Colorado Extractive Industries Update: Record Oil Production and Rebounding Employment
In 2017, Colorado oil production reached a record high at 131.1 million barrels, natural gas production edged up to 1.71 trillion cubic feet, and coal production increased by 2.5 million tons to 15.2 million from 2016. Mining employment rose by 1,700 workers in 2017, but it remains 8,800 below the 2014 peak employment level.
Crude oil production in 2017 reached a record 131.1 million barrels, according to the Colorado Oil & Gas Conservation Commission (COGCC). With an increase of 14.6 million barrels from 2016, Colorado had the 3rd most absolute growth of oil production from 2016 to 2017 after Texas (+106.7 million barrels) and New Mexico (+26.8 million barrels). Colorado accounted for 3.8% of all oil produced in the United States and was the 7th largest oil producing state in 2017 – trailing only Texas, North Dakota, Alaska, California, New Mexico and Oklahoma.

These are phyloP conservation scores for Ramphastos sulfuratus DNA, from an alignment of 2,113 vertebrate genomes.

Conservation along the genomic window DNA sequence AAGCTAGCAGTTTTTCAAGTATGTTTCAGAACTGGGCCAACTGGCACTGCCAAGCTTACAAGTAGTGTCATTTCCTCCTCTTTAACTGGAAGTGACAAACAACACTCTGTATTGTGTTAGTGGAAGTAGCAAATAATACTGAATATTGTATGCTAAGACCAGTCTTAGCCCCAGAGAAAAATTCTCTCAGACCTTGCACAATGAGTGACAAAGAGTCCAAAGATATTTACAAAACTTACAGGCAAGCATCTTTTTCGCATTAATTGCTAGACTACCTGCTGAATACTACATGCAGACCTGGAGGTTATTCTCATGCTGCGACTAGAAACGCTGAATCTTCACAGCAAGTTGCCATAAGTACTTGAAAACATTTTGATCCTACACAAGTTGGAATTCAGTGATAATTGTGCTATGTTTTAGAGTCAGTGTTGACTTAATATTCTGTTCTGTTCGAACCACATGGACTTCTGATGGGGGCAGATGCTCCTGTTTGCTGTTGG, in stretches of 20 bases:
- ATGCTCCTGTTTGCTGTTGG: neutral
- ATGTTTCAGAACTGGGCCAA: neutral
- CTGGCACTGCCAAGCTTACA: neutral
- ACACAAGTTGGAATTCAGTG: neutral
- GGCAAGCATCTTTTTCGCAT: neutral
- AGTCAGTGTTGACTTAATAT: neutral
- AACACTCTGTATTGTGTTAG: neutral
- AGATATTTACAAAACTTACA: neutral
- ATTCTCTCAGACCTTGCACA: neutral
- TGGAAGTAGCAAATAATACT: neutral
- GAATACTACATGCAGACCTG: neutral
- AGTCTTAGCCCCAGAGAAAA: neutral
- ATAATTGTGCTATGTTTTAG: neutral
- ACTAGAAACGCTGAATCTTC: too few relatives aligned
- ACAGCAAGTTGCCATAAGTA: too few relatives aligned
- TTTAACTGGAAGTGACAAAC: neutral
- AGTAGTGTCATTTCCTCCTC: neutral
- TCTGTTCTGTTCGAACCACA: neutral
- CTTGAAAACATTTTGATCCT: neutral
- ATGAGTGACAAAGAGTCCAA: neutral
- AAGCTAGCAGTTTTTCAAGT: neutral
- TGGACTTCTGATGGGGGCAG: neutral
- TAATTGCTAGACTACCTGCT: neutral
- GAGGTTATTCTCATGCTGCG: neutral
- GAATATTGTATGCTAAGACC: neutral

In 2007, Colorado produced 26.2 million barrels of oil and was the 11th largest producing state accounting for 1.4% of the nation’s production. Since 2007, Colorado has ridden the wave of increased oil production from tight rock formations (aka shale) that has led to an 83% increase in U.S. crude oil production over the past decade. Colorado’s petroleum production is up 400% between 2007 and 2017, trailing only to North Dakota’s 767% increase. Nearly all of the increased oil production in Colorado since 2007 can be attributed to nearly exponential growth in production in Weld County, as can be observed in Figure 1. Weld County accounted for 91% of Colorado’s 2017 oil production.